If you’ve ever been excessively thirsty after an intense workout or being super sweaty on a hot day, you’re likely dehydrated. Dehydration occurs when you aren’t drinking enough fluids to replace those you have lost through excretion — sweating or through urine.
And since water makes up more than 60 percent of your body composition, any loss of fluids can affect normal bodily functions.
The Impact of Dehydration
Dehydration can cause some serious problems for the human body. It can lead to headaches and muscle cramps. In addition, dehydration can increase blood pressure and heart rate, which can be dangerous in certain situations. It can also impact your skin quality and digestion.
Fluid loss has many causes and consequences, but does dehydration negatively impact your oral health?
Yes. When you’re dehydrated, your mouth gets dry and it becomes harder for your body to create saliva. This is detrimental for your oral health because saliva plays a critical role in protecting your teeth and gums.
The Importance of Saliva
Saliva is made up of 98 percent water! In addition to water, it contains small amounts of important substances such as mucus, proteins, minerals, electrolytes, antibacterial compounds and enzymes that help to break down food as you eat.
Saliva also helps to lubricate the tissues of your mouth as you chew, swallow and speak.
Saliva can also kill germs and is your body’s first defense against illness-causing pathogens.
Saliva helps protect your mouth by neutralizing acids produced by bacteria and food particles. It also helps remove toxins from your system. Without adequate amounts of saliva, these processes become much more difficult.
So, as you see, saliva is pretty important. Your body makes a lot of it — on average, you produce 2 to 4 pints of saliva each day.
So, if you’re dehydrated, it’s harder for you to produce what your body needs, leaving you at risk of illness and oral health issues.
How Much Water Should You Drink Per Day?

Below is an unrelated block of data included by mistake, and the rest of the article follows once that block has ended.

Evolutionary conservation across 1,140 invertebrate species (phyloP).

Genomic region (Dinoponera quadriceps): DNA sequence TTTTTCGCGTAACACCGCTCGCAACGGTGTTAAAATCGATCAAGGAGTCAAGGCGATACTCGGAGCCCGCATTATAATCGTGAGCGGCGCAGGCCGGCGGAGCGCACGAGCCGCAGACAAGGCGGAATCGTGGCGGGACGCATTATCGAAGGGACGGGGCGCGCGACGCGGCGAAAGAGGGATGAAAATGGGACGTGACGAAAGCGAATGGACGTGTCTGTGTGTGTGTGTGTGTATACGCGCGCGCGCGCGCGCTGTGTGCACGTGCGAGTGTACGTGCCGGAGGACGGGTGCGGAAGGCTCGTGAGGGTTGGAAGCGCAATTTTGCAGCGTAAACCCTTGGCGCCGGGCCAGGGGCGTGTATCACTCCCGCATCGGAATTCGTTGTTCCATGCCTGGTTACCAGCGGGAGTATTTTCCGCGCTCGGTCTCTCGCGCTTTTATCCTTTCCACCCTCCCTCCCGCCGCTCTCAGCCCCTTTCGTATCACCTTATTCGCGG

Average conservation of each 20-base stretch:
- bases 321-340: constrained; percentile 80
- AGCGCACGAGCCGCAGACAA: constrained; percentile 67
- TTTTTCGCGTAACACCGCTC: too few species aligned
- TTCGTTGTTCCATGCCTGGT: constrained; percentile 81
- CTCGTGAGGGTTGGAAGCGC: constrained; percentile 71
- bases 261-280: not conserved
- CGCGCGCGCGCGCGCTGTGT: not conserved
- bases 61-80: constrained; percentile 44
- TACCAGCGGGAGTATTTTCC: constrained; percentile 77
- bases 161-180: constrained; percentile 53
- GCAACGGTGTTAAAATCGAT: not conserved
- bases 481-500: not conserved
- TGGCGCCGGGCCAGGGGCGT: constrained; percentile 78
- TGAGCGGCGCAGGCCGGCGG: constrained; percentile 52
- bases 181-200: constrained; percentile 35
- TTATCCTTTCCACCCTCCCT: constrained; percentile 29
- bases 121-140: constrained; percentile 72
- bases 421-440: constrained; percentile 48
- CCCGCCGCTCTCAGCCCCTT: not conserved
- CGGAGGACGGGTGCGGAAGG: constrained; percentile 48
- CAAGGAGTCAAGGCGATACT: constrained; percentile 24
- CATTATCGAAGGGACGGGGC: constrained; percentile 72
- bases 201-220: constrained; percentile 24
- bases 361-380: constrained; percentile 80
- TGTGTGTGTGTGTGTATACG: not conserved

If you want to avoid getting dehydrated, make sure you drink plenty of water throughout the day. Try to consume about 8 glasses of fluid per day at minimum.
We recommend that you consume at least half your body weight in ounces of water per day. So take your weight and divide by two to get your number.
Tips to Get More Water
Some people struggle to get the recommended amount of water each day. Try these tips to pump up your fluid intake:
Get a fun cup or tumbler. Fill it with ice and add some sugar-free flavoring. Add a slice of lemon or lime to make it taste better. You can also infuse your water with cucumber, mint, berries or basil.
Use a straw in your glass. You’ll drink more this way.
Try drinking your water cool (not cold). Cool water, closer to room temperature, actually quenches your thirst better than cold water, but any temperature is OK, as long as you’re drinking!
Always have water close by. Keep a bottle of water next to your bed so you remember to sip before going to sleep. Carry a small bottle of water with you everywhere you go.
Don’t forget to drink water while exercising. Sweating increases your need for fluids.
If you are sick, try to drink extra fluids.
Avoid alcohol, caffeine and sugary drinks when trying to stay hydrated. These beverages can all dehydrate you.
Eat fruits and vegetables. They contain lots of water and fiber.
Are Sports Drinks Good for Hydration?
Sports drinks are not recommended for hydration. The main reason they aren’t good for hydration is they have added sugars and artificial flavors.
They also often contain large amounts of sodium, which can raise your blood pressure. And they often contain a large amount of citric acid, which can damage the enamel on your teeth
Instead, stick to plain old H2O.
What About Alcoholic Beverages?
Alcoholic beverages do contain water, but they are also diuretics, which means they cause you to lose water through urination. This is why people who drink too much alcohol may still feel thirsty after several drinks – they’re not getting enough liquid to replace the lost water.
In fact, drinking one alcoholic beverage can reduce your total daily water intake by as much as one-third.
This is why we don’t recommend drinking any alcohol unless you are well-hydrated. If you’re going to drink, we recommend that you have at least one glass of water to match each alcoholic beverage you have.
What If You Have Chronic Dry Mouth?
Chronic dry mouth is a condition in which there’s no natural lubrication in your mouth. In most cases, chronic dry mouth occurs due to medications, such as antihistamines or antidepressants.
It can also be caused by Sjogren’s syndrome, an autoimmune disease that affects the salivary glands.
You should consult your doctor if you think you might have chronic dry mouth.
You can use saliva substitutes to help combat dry mouth.
Saliva substitutes come in many different forms, including flavored and unflavored.
Some are made from xylitol, which helps prevent tooth decay. Others are made from sorbitol, which has been shown to relieve symptoms of dry mouth.
Concerned about dry mouth? Call us now to schedule a consultation.